Education Week reports that social studies experts from at least a dozen states are meeting with leaders of content-area groups in Charlotte, NC this week to discuss how to raise the profile of that subject in today’s math and reading-heavy classroom. We share their deep concern about the low priority given to social studies―and in fact will be out soon with some new data on this. We’re glad to see an organized, state-based effort coming together to address the problem.
But this effort’s focus could use some refinement. Kathleen Swan, the University of Kentucky professor who is organizing the discussions, says they are not intended to lead to CCSS-style common standards. That’s fine, indeed preferred, as long as this effort presses states to address the chief weakness shared by almost all current state social studies standards: a lack of specificity with regard to the knowledge students need.
Unfortunately, the group (unnamed as of yet) seems to be on track to avoid any press for specificity. Evidenced by the fact that their sole product so far is a one-sentence definition of social studies―so concerned with inclusiveness that it contains 11 commas. They are being showered with advice to avoid any mention of specific events, people, or ideas because of the criticism that met the attempt to create national U.S. history standards back in the mid-90s.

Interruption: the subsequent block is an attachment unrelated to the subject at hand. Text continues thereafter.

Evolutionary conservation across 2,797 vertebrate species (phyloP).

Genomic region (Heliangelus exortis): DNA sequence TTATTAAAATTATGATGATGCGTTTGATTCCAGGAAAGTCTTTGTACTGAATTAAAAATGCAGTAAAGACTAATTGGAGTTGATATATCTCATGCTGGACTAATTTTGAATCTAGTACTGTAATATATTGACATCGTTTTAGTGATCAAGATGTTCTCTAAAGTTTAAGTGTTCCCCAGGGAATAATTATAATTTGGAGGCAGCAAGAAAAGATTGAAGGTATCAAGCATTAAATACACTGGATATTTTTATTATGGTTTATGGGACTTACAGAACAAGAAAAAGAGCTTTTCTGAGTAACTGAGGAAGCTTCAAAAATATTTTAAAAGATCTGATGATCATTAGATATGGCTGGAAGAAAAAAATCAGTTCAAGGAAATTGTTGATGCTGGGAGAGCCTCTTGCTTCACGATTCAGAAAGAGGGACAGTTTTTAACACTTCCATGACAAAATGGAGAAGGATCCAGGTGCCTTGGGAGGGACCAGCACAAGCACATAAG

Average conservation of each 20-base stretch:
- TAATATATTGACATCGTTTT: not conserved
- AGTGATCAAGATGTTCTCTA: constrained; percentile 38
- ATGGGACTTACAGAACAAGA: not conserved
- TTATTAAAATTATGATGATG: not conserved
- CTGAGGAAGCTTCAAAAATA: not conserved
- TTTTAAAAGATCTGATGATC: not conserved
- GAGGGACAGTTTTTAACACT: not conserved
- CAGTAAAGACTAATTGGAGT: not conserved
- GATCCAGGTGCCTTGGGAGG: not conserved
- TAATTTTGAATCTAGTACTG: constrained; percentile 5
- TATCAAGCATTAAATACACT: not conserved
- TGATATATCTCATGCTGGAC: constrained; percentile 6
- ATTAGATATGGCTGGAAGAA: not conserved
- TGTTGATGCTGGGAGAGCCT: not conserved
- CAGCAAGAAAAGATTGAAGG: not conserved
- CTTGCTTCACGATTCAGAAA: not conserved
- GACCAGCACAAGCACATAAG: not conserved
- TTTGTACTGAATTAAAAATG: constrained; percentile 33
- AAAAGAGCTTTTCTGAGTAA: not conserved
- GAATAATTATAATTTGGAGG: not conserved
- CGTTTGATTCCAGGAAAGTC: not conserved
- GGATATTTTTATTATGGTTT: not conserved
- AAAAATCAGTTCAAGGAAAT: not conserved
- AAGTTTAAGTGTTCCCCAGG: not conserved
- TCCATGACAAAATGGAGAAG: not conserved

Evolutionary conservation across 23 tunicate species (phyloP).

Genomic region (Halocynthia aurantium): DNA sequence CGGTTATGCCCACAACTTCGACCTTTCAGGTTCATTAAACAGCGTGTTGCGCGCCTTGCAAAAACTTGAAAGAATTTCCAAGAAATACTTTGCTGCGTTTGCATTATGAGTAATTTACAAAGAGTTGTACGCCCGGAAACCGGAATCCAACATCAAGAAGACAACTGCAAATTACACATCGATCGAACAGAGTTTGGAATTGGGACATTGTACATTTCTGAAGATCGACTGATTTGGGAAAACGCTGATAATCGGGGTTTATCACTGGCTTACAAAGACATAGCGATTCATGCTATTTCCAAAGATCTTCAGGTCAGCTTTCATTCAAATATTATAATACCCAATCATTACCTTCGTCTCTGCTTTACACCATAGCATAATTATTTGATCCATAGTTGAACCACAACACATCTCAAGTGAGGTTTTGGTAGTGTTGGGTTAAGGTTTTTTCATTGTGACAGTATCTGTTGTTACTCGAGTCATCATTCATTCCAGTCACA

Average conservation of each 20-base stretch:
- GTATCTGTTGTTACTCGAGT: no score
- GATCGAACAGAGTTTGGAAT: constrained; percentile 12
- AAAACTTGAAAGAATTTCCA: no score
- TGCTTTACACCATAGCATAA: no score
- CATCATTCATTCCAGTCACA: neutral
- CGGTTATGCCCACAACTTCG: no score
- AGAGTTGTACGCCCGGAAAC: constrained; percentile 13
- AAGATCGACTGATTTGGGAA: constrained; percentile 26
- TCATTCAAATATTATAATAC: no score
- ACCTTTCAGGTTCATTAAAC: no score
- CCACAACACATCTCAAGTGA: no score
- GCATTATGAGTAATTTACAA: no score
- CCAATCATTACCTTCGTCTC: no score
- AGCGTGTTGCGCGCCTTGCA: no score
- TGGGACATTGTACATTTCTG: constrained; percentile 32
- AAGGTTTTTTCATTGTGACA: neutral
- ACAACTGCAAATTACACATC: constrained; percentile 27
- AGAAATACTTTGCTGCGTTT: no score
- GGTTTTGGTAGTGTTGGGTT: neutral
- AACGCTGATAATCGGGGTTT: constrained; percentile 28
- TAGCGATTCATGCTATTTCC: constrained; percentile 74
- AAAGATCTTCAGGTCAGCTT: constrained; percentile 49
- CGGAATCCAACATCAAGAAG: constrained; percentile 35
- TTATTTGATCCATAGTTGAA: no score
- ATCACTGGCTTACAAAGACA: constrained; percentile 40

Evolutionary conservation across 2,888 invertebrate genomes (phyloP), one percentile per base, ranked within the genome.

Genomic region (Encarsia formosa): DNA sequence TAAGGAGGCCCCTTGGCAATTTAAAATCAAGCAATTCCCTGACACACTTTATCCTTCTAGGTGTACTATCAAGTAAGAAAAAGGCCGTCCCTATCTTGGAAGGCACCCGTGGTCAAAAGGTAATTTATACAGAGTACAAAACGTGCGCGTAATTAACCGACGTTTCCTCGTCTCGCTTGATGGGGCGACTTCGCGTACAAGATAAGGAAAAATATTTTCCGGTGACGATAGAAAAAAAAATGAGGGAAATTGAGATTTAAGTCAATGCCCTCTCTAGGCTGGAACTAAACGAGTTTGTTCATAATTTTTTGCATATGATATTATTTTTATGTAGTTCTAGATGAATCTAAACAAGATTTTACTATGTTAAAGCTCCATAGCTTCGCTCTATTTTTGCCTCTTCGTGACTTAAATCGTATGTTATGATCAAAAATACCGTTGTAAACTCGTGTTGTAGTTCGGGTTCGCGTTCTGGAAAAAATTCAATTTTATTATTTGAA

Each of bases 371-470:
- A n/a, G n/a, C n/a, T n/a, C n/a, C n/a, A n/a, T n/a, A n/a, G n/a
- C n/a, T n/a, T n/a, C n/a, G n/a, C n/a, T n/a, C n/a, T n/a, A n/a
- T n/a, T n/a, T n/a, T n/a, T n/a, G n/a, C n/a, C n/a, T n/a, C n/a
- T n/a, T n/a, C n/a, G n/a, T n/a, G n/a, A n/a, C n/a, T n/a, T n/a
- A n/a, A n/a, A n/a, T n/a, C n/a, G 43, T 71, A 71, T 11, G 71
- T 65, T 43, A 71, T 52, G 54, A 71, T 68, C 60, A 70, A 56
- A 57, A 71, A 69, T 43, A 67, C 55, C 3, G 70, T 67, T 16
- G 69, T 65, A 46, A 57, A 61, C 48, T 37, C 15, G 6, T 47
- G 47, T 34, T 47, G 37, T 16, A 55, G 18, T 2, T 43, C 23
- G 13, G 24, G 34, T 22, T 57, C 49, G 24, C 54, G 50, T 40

But that’s the wrong lesson to learn from that controversy. I should know because, at the time, I was working for those standards’ funder and chief critic―former National Endowment for the Humanities chairman Lynne Cheney. Those standards attracted Cheney’s ire, along with that of countless historians, President Clinton’s secretary of education, and the entire U.S. Senate, not because they were specific but because they got so many of the specifics so horribly, horribly wrong. The authors of those standards were intent on importing a rigid, deeply revisionist version of U.S. history into classrooms nationwide. Recently, new Texas history standards attracted a similar volume of criticism for pushing a different but similarly problematic version of history for use by schools in that state.
The goal of any effort to set history or social studies standards for one state, a consortium of states, or the nation should not be to avoid specifics. It should be to get the specifics right—and to introduce students to informed perspectives on any topic that may remain in dispute. We can agree on 99% of the events, people, and ideas students need to learn about in Kindergarten through 12th grade. We just have to have the courage to acknowledge it. And to deal intelligently with the 1% of topics that present a challenge.